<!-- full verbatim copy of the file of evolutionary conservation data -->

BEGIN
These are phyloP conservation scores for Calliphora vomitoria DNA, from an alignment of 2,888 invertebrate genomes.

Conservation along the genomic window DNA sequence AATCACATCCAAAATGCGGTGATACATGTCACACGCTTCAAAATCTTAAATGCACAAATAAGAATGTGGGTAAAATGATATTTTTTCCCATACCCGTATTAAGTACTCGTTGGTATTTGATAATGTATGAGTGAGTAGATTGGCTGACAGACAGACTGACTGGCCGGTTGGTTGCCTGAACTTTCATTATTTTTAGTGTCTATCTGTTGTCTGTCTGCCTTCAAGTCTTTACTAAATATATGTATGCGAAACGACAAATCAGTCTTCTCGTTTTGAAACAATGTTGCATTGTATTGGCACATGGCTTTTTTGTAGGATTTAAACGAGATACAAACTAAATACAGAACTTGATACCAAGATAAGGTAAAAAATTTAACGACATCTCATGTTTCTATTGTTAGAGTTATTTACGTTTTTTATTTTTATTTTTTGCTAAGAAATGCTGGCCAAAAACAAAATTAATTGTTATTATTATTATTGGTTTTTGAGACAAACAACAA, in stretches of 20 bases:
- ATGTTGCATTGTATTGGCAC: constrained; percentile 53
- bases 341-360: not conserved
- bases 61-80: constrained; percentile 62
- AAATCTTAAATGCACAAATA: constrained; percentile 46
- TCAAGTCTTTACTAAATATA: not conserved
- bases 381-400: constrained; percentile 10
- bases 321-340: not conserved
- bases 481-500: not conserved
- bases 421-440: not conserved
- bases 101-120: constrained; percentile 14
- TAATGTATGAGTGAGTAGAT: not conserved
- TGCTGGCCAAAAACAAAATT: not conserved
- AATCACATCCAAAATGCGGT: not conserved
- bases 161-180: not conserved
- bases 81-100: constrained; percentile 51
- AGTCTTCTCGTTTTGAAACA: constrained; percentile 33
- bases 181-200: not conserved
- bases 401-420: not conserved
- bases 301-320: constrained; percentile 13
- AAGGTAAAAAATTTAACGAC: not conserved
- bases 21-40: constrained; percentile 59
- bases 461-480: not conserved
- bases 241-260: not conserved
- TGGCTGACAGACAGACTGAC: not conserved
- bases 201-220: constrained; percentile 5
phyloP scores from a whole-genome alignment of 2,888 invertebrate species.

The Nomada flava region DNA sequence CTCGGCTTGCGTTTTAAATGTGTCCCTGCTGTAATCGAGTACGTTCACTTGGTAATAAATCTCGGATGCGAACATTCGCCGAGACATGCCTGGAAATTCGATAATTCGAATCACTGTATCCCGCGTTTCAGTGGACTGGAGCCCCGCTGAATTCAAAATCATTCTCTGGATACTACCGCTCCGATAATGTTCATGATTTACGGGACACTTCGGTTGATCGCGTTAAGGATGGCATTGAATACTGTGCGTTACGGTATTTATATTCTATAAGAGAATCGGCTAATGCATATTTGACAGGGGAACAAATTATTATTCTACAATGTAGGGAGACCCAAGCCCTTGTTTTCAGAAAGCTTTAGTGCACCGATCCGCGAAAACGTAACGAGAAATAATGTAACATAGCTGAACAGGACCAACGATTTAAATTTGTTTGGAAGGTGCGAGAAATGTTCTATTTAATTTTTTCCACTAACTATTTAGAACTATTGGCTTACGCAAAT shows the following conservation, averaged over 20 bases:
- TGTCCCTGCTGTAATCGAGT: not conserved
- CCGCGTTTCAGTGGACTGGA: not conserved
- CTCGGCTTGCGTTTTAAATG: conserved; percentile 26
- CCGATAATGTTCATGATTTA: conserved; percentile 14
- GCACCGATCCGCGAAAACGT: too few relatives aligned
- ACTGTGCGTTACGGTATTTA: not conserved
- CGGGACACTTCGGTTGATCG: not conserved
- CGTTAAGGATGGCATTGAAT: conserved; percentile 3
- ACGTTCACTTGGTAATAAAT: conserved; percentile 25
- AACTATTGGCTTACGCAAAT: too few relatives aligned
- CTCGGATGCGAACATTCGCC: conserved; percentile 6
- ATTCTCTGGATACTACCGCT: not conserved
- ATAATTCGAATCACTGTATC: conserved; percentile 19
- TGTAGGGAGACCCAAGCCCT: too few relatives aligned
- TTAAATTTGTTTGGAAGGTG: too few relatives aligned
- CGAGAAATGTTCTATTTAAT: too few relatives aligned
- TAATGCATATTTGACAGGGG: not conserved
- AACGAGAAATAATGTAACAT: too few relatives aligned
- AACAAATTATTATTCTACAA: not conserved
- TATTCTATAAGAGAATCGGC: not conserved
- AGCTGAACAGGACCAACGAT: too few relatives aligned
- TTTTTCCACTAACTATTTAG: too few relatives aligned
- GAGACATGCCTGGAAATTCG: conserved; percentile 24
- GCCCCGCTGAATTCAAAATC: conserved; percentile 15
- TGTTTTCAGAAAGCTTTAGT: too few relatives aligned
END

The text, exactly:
These are phyloP conservation scores for Calliphora vomitoria DNA, from an alignment of 2,888 invertebrate genomes.

Conservation along the genomic window DNA sequence AATCACATCCAAAATGCGGTGATACATGTCACACGCTTCAAAATCTTAAATGCACAAATAAGAATGTGGGTAAAATGATATTTTTTCCCATACCCGTATTAAGTACTCGTTGGTATTTGATAATGTATGAGTGAGTAGATTGGCTGACAGACAGACTGACTGGCCGGTTGGTTGCCTGAACTTTCATTATTTTTAGTGTCTATCTGTTGTCTGTCTGCCTTCAAGTCTTTACTAAATATATGTATGCGAAACGACAAATCAGTCTTCTCGTTTTGAAACAATGTTGCATTGTATTGGCACATGGCTTTTTTGTAGGATTTAAACGAGATACAAACTAAATACAGAACTTGATACCAAGATAAGGTAAAAAATTTAACGACATCTCATGTTTCTATTGTTAGAGTTATTTACGTTTTTTATTTTTATTTTTTGCTAAGAAATGCTGGCCAAAAACAAAATTAATTGTTATTATTATTATTGGTTTTTGAGACAAACAACAA, in stretches of 20 bases:
- ATGTTGCATTGTATTGGCAC: constrained; percentile 53
- bases 341-360: not conserved
- bases 61-80: constrained; percentile 62
- AAATCTTAAATGCACAAATA: constrained; percentile 46
- TCAAGTCTTTACTAAATATA: not conserved
- bases 381-400: constrained; percentile 10
- bases 321-340: not conserved
- bases 481-500: not conserved
- bases 421-440: not conserved
- bases 101-120: constrained; percentile 14
- TAATGTATGAGTGAGTAGAT: not conserved
- TGCTGGCCAAAAACAAAATT: not conserved
- AATCACATCCAAAATGCGGT: not conserved
- bases 161-180: not conserved
- bases 81-100: constrained; percentile 51
- AGTCTTCTCGTTTTGAAACA: constrained; percentile 33
- bases 181-200: not conserved
- bases 401-420: not conserved
- bases 301-320: constrained; percentile 13
- AAGGTAAAAAATTTAACGAC: not conserved
- bases 21-40: constrained; percentile 59
- bases 461-480: not conserved
- bases 241-260: not conserved
- TGGCTGACAGACAGACTGAC: not conserved
- bases 201-220: constrained; percentile 5
phyloP scores from a whole-genome alignment of 2,888 invertebrate species.

The Nomada flava region DNA sequence CTCGGCTTGCGTTTTAAATGTGTCCCTGCTGTAATCGAGTACGTTCACTTGGTAATAAATCTCGGATGCGAACATTCGCCGAGACATGCCTGGAAATTCGATAATTCGAATCACTGTATCCCGCGTTTCAGTGGACTGGAGCCCCGCTGAATTCAAAATCATTCTCTGGATACTACCGCTCCGATAATGTTCATGATTTACGGGACACTTCGGTTGATCGCGTTAAGGATGGCATTGAATACTGTGCGTTACGGTATTTATATTCTATAAGAGAATCGGCTAATGCATATTTGACAGGGGAACAAATTATTATTCTACAATGTAGGGAGACCCAAGCCCTTGTTTTCAGAAAGCTTTAGTGCACCGATCCGCGAAAACGTAACGAGAAATAATGTAACATAGCTGAACAGGACCAACGATTTAAATTTGTTTGGAAGGTGCGAGAAATGTTCTATTTAATTTTTTCCACTAACTATTTAGAACTATTGGCTTACGCAAAT shows the following conservation, averaged over 20 bases:
- TGTCCCTGCTGTAATCGAGT: not conserved
- CCGCGTTTCAGTGGACTGGA: not conserved
- CTCGGCTTGCGTTTTAAATG: conserved; percentile 26
- CCGATAATGTTCATGATTTA: conserved; percentile 14
- GCACCGATCCGCGAAAACGT: too few relatives aligned
- ACTGTGCGTTACGGTATTTA: not conserved
- CGGGACACTTCGGTTGATCG: not conserved
- CGTTAAGGATGGCATTGAAT: conserved; percentile 3
- ACGTTCACTTGGTAATAAAT: conserved; percentile 25
- AACTATTGGCTTACGCAAAT: too few relatives aligned
- CTCGGATGCGAACATTCGCC: conserved; percentile 6
- ATTCTCTGGATACTACCGCT: not conserved
- ATAATTCGAATCACTGTATC: conserved; percentile 19
- TGTAGGGAGACCCAAGCCCT: too few relatives aligned
- TTAAATTTGTTTGGAAGGTG: too few relatives aligned
- CGAGAAATGTTCTATTTAAT: too few relatives aligned
- TAATGCATATTTGACAGGGG: not conserved
- AACGAGAAATAATGTAACAT: too few relatives aligned
- AACAAATTATTATTCTACAA: not conserved
- TATTCTATAAGAGAATCGGC: not conserved
- AGCTGAACAGGACCAACGAT: too few relatives aligned
- TTTTTCCACTAACTATTTAG: too few relatives aligned
- GAGACATGCCTGGAAATTCG: conserved; percentile 24
- GCCCCGCTGAATTCAAAATC: conserved; percentile 15
- TGTTTTCAGAAAGCTTTAGT: too few relatives aligned